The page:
This weekend, I took time off from gaming, and decided to see if I could use iPhone/iPad in different ways to present media to big TVs and projectors. I am wondering how to escape the traditional lecture, and if an iPad can be used a little like a server or an audience feedback system. For example, can I show a diagram on projector, allow others to see it on their iPad, and then to see if they can annotate it in some way and share it back. Next, can I ask a question, then allow the audience to watch videos or other content on their iPad as they need it.

I was specifically trying not using AppleTV which is tied to iTunes (booo) and using it in ways that full-mirroring won’t accomplish. Plenty of people bought iPad One. It seems the ‘magic’ didn’t extend very well to video-out, as full mirroring was never included, leading to plenty of ‘apps’ being developed to try and do it. There are plenty of useless ones, that crash or do nothing — WebShow I’m talking about you. This post is about how to create a cheap-media server from your Mac – and use it to stream video and images to projectors, and allow other people to pull them from you to their own devices – via local, wifi and 3G networks.

Air Video works and is rather clever. Anyone who has tried to load movies in to iTunes knows how Apple’s magic won’t extend to formats that Apple doesn’t see as white, but black magic, such as dot avi. The work around has been to use Handbrake to convert your rogue file to a format iTunes does like, and I have to say, Handbrake does an excellent job, but of course takes time, and locks your video into your iTunes account as is the way with the Colditz of digital rights management.

So Air Play is more a media server. You install the server add-in on a Mac and you are all set for wifi-streaming. Install the Air Play App on your iPad, find the folder of media you want to share stream it to your iPad. An excellent solution for those who are thinking about having video-resources and believe that people are mobile, not desk-bound. Air Video works over local network and over internet (including 3G). There is a free version, which would be fine for ‘consumption’, and a cheap paid version that does the conversion stuff. Air Video also works with your iPhone.

Best of all it  supports live conversion and offline conversion where the entire file is converted upfront. It lets you customize the conversion settings, zoom and crop the video. This means you can create or scrape video from the internet using popular tools such as iShowYou ($20 screen capture, which I use all the time) or KeepVid, which allows you to back up your YouTube videos to MP-whatever.

Now if you also want to push this media to a projector, not just an iPhone or iPad, then just spend $20 on an RGB out connector and a 3.5mm audio line to your speakers and off you go to the big-screen. This is kind of cool, especially as you can stream things over 3G and over distance. No more file conversion, no more having to keep videos on public servers – for under $50.00 you have your own media streaming rig and file conversion toolbox.  Although the iPad One has to await iOS5 to get full mirroring, to use all the apps in video out mode, I was more interested here in thinking how to use a desktop Mac as a media server, and then how to use that to allow ad-hock use of video files. Air Video achieves that, not least in the fact it would be entirely possible to use iShowYou to record a lecture or a lesson activity and then to have the immediately available.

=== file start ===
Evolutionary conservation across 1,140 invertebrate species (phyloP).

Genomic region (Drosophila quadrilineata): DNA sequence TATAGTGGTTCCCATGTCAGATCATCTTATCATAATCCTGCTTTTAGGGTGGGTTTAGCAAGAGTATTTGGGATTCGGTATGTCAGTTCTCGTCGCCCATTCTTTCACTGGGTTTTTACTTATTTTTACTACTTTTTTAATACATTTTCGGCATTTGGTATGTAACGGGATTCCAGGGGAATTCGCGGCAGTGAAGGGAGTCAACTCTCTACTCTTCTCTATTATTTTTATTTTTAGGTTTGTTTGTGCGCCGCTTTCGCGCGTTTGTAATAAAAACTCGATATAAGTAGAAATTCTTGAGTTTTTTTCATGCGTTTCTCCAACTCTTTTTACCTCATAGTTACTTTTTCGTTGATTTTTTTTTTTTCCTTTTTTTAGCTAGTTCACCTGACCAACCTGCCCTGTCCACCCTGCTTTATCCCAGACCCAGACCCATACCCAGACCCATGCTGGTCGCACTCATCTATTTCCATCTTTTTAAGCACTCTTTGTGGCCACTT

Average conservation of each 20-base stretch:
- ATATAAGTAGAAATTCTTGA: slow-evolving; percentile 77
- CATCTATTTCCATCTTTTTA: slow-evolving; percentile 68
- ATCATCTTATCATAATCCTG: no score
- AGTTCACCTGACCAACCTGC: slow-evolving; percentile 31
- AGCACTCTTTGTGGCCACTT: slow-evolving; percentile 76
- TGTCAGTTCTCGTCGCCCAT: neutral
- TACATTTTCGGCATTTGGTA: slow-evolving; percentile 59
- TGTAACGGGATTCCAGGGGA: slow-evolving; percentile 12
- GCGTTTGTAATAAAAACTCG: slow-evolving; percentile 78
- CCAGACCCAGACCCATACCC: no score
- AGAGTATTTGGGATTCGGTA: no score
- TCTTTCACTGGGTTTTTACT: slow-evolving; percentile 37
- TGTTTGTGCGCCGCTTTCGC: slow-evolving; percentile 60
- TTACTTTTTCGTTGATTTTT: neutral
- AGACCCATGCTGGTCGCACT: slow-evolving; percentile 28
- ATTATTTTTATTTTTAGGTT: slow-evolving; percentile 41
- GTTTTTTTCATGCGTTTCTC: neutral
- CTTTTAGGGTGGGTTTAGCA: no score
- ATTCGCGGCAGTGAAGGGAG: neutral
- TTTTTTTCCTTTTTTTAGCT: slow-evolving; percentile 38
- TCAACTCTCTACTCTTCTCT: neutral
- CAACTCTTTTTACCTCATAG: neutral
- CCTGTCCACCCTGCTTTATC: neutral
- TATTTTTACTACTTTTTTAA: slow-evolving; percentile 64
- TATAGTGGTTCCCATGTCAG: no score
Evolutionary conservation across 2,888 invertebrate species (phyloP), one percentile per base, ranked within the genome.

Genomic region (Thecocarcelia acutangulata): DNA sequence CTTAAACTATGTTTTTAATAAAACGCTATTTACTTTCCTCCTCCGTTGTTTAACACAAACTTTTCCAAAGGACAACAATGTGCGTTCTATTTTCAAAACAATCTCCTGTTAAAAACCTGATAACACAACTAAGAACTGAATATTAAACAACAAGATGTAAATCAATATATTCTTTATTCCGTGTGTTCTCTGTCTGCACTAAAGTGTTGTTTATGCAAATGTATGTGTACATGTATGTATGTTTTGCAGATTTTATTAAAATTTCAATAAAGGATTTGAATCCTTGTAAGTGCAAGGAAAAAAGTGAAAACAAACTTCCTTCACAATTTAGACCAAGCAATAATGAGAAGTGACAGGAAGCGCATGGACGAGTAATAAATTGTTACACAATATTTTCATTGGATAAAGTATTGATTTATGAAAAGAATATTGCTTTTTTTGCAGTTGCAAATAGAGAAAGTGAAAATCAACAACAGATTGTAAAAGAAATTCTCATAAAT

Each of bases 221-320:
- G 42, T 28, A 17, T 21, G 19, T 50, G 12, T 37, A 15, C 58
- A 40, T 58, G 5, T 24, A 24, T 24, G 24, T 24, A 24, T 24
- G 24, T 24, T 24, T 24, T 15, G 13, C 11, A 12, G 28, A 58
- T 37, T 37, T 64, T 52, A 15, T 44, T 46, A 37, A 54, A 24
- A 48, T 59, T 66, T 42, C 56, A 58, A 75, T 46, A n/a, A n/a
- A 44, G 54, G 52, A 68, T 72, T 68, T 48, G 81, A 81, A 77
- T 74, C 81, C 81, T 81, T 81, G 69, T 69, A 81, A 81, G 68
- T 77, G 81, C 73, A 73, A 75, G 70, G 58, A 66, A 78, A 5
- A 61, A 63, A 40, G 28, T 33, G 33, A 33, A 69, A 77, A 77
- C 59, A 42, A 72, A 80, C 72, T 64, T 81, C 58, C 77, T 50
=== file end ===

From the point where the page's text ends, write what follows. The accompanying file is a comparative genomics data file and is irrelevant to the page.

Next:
In addition to this, I played with ImageBank ($0.99) which also has a basic server rig, so allows you stream photos to your iPad. Now if you just want to make still slides, this thing will allow you to present a set of images. On the desktop, you set a folder for your image set (which you can also password protect). It has an autoplay mode, shuffle and manual controls, which will allow you to flick back and forth between images – and send them out to your projector. Another option is Cinq which again has a iPhone/iPad client and a server rig. This one also allows you to pull images from your network in Facebook.  Cinq will pull images from iPhoto, but also manages to deal with a remote folder on your ‘home mac’ so if you are taking images with your iPhone or iPad Two, you can send these directly to your iPhoto or other folder via wifi or 3G, and of course anyone with access to that can immediately collect them. In the version I have, it refused to work with Twitter, and I’m not sure the ($2.99) asking price for ‘ad-free’ was worth it – perhaps if it pushed images to Facebook or Twitter, but as it is, it worked like ImageBank for free.

 

5 way to make life easier for the audience

There are ton of things a true conference road-warrior needs in their bag, if they are to survive out there in time-lag conference venue land. So here’s a few tips on how to get fit.

1. Haz your own wifi!

First, get your own wifi via 3G. It doesn’t matter if you tether, get a personal hotspot or use 3G on your phone, you need it. Where people once brought a laptop to a conference, they now bring a laptop, a phone and an iPad, and most venues have not worked this out yet. Let’s assume you carry your own DVI to RGB converter, an audio line and a VGA cable. Look after these things, most of the fails are not about the computer or the projector, they are due to crap cables that result in frantic waggling buy young men in block polo-shirts. Tag your stuff, spend a few bucks on a plastic key-fob and then use thing electrician ties to fasten it to your stuff. Make sure you put your mobile and your social-media contacts on it, that way when you leave it behind, they can give it you back. Those mini-dv to RGBs are expensive and easy to forget after a presentation.